By DON SIMPSON
From remote control cars to 700 horsepower Sprint Cars, Lee Ladouceur has driven it all.
The younger of two sons, Lee was born into a family steeped in racing history. For many years Lee’s father, Laurent Ladouceur campaigned the number 23 Modified out of their Alexandra, Ontario, auto repair shop.
Throughout those years, Lee’s dad groomed both Lee and his older brother, Joey, into the world of motorsports as well as the automotive repair industry.
By 1997, Lee knew his way around the family shop well and wanted to test his hand at racing; he bought a 1988 Honda prelude to race in the Mini-Stock class and the rest is history.
Lee explained, “I started racing in 1997 in 4-Cylinder class with a 1988 Honda prelude three nights a week – Friday at Edelweiss, Saturday at Frog Town (Mohawk) and Sunday at Cornwall — winning three-track championships. Thirty-eight out of 42 races, I towed the car with my 1986 Mazda four-cylinder pickup.”
That season set the seed for Lee and he was bound in following his father’s footsteps.
The next season, Lee moved up to the Late Model/Pro- Stock class and would race three full seasons in this division, winning numerous races over that time until late 2000.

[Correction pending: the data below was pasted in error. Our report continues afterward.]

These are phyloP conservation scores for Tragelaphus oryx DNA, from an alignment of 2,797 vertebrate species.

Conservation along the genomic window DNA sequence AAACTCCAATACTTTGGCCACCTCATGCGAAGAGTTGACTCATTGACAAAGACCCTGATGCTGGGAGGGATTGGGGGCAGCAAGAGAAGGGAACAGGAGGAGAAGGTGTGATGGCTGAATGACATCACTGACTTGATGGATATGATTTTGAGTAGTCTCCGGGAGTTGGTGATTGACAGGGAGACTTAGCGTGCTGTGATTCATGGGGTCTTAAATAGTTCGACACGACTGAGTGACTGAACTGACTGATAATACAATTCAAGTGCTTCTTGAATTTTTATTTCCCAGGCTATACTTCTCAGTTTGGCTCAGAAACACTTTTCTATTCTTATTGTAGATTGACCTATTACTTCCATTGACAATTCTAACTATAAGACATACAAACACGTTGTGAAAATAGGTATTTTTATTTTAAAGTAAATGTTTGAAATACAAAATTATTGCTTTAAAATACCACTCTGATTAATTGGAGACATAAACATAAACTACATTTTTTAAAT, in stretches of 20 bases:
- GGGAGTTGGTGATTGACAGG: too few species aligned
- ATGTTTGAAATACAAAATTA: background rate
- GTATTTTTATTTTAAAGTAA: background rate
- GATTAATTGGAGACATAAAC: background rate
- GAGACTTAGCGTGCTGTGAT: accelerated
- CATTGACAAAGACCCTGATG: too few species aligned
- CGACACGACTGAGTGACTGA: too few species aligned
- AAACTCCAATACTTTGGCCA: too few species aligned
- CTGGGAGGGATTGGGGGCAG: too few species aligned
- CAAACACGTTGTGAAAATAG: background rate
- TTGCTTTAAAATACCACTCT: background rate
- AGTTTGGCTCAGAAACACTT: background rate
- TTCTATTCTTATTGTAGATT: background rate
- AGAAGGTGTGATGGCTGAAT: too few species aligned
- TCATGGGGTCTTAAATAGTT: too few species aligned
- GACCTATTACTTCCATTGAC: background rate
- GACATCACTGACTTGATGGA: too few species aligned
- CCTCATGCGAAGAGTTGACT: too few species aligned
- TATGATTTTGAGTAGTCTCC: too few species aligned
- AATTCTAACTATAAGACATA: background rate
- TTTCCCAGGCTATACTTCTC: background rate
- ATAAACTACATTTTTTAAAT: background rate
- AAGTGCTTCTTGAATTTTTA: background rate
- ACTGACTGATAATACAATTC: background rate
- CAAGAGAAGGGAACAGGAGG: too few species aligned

After much discussion at the end of that season, Dave Thompson of Thompson Motorsports purchased Lee’s number 12 Pro-stock, which led the two into a partnership fielding a 358 Modified.
Dave explained, “Yes those were good old days! I bought his Pro stock after the 2001 season and then decided to help out Lee by sponsoring his Modified. Lee is a good driver, I like watching him race! When Lee and his brother showed up with their Pro stocks and win it all, it was always great to see. After taking him to Syracuse in the Pro stock car, I decided to help him out with his move into the 358 divisions by way of sponsorship.”
For the next seven seasons, Lee raced in the Modified division, primarily at his local track of Cornwall, Edelweiss, and Mohawk speedways, picking up 7 feature wins along the way. The first of which came in 2002 at Edelweiss Speedway, which also Qualified Lee for the Fulton 200, as Lee explained: “For some reason, I think I won a 50 lapper race at Edelweiss in 2002 that qualified me for the Fulton 200. The only time I raced the 200.”